It's a nice study with interesting techniques and data showing some Shark-Bay-esque displacement effects - but when it comes to the part where our hypotheses outlined above require significant investigation by increasing tracking efforts and gathering further ecological data for sharks, tarpon and their potential prey, I fear that the results will not confirm the link to Bull Shark, at least not specifically.
My hunch is that the Tarpon enter fresh water because they can - in order to hunt in those rich biota and yes, maybe also to avoid Sharks at the time when those aggregate. But to speculate that they may have developed that faculty because they want to specifically avoid Bull Sharks - don't think so.

But I still love you guys - keep up the good work! :)


Neil Hammerschlag said...

Hey Mike. Thanks for covering our article. Thanks also for the opportunity to respond.

Here are my thoughts:

The study describes the abundance, habitat use and movements of both bull sharks and tarpon. Based on our results, we speculate that tarpon trade-off energetic costs of both food assimilation and osmoregulation to reduce predation risk by bull sharks. I have to respectfully disagree with your assessment that the significance of these results is "trivial." If tarpon indeed modify their habitat use and movements to avoid potential predation by bull sharks, this could initiate trophic cascades, which have implications for ecosystem structure and function, especially when evaluating the potential ecosystem effects of shark or tarpon declines.

The point of the discussion is that bull sharks and tarpon both have similar diets as well as both can enter freshwater; however, their movements differed significantly. Bull sharks tended to utilize areas of high food supply although tarpon tended to avoid these food-rich areas. Moreover, when tarpon moved over these areas, they did so in straight lines at high speed, until reaching structurally-complex areas, where they appeared to feed (despite potentially lower food returns there). Moreover, tarpon routinely entered freshwater, while the bull sharks we tracked did not. Although both tarpon and bull sharks are capable of entering freshwater, doing so comes at an osmotic costs. Based on available data, young bull sharks (which are frequently found in freshwater), probably due so to benefit from from decreased predation threat from larger sharks. Adult bull sharks enter freshwater less frequently (probably due to the osmotic costs), but appear to do so for reproductive purposes.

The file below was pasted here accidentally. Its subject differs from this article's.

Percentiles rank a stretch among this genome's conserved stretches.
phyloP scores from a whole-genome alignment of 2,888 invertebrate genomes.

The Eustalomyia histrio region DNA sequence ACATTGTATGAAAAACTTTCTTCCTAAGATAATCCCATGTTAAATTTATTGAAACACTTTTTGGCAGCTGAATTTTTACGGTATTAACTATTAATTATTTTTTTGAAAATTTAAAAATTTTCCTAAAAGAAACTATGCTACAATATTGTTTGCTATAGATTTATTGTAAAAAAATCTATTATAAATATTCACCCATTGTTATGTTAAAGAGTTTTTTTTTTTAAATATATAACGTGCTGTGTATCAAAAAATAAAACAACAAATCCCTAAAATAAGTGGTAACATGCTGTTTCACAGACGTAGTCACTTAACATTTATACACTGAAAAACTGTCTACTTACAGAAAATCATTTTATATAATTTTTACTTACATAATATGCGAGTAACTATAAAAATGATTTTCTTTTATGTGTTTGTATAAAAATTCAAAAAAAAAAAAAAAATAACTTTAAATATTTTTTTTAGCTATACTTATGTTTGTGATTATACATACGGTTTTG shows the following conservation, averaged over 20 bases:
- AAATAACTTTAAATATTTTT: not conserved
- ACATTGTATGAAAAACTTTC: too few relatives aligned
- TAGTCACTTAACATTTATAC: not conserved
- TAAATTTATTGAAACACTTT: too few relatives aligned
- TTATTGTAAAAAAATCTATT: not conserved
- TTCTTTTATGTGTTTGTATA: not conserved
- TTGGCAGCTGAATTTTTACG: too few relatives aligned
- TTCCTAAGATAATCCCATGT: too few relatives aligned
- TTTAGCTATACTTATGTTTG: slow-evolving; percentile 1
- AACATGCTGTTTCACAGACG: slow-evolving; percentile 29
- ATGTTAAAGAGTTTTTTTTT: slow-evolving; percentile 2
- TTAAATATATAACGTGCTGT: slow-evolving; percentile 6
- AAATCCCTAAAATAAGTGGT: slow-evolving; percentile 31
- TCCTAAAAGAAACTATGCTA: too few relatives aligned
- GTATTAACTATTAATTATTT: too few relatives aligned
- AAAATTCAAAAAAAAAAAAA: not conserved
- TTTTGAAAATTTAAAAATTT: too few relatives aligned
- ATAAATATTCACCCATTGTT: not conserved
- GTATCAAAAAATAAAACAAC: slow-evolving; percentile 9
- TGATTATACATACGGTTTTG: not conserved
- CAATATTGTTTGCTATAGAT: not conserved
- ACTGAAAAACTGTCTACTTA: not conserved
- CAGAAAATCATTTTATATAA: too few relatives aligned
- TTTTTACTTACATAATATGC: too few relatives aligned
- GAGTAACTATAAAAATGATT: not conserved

As we describe in our paper, although hammerheads and tiger sharks are also likely predators of tarpon, they are relatively rare in our study region. It is also worth noting that critical examination of bull shark diet in the region is extremely limited making it difficult to determine if tarpon are routinely attacked and consumed by bull sharks under natural conditions. However, risk effects (alterations in prey behavior due to predators) can be greater than predator-induced mortality (direct effects) and need not be correlated (see review by Creel & Christionson 2008). In fact, use of anti-predator behavior by tarpon (i.e. changes in their movements and swimming behavior in response to risk) should reduce their rate of being attacked and consumed by sharks (Sih & Christenson 2001). Therefore, reliance on stomach content data (and ignoring risk effects) will underestimate the total impact of bull sharks on tarpon. Given that bull sharks are commonly observed preying upon captured tarpon on a fishing line (when tarpon are unable to employ anti-predator behaviors) suggest that bull sharks can and will consume tarpon, representing a significant threat. In fact, if risk effects are not considered explicitly, then the overall impacts of predators on prey will likely go undetected or be erroneously attributed to processes other than predation, such as food limitation (Creel and Christenson 2008).

Creel S, Christianson D (2008) Relationships between direct predation and risk
effects. Trends Ecol Evol 23: 194–201.

DaShark said...

I must have misspoken - you know me, I often do! :)

Thank you for your comments - very kind and very useful, too!
Still not convinced that the Tarpon enter fresh water because of the Bulls and not merely to predate there, which if there's plenty of readily available prey could equally offset the osmotic cost - but you have certainly developed a testable hypothesis and I look forward to the testing!

For the rest, totally agree - and kudos for giving this a shot!

Neil Hammerschlag said...

Hey M

It is not that tarpon use freshwater because of bulls, rather, it is more that they avoid the area with highest bull shark density (wouldn't you?)

One tarpon that ended up swimming through the bull's core area got chomped. check out Figure 10:

DaShark said...

Hell no I would NOT - I'd jump right in! :)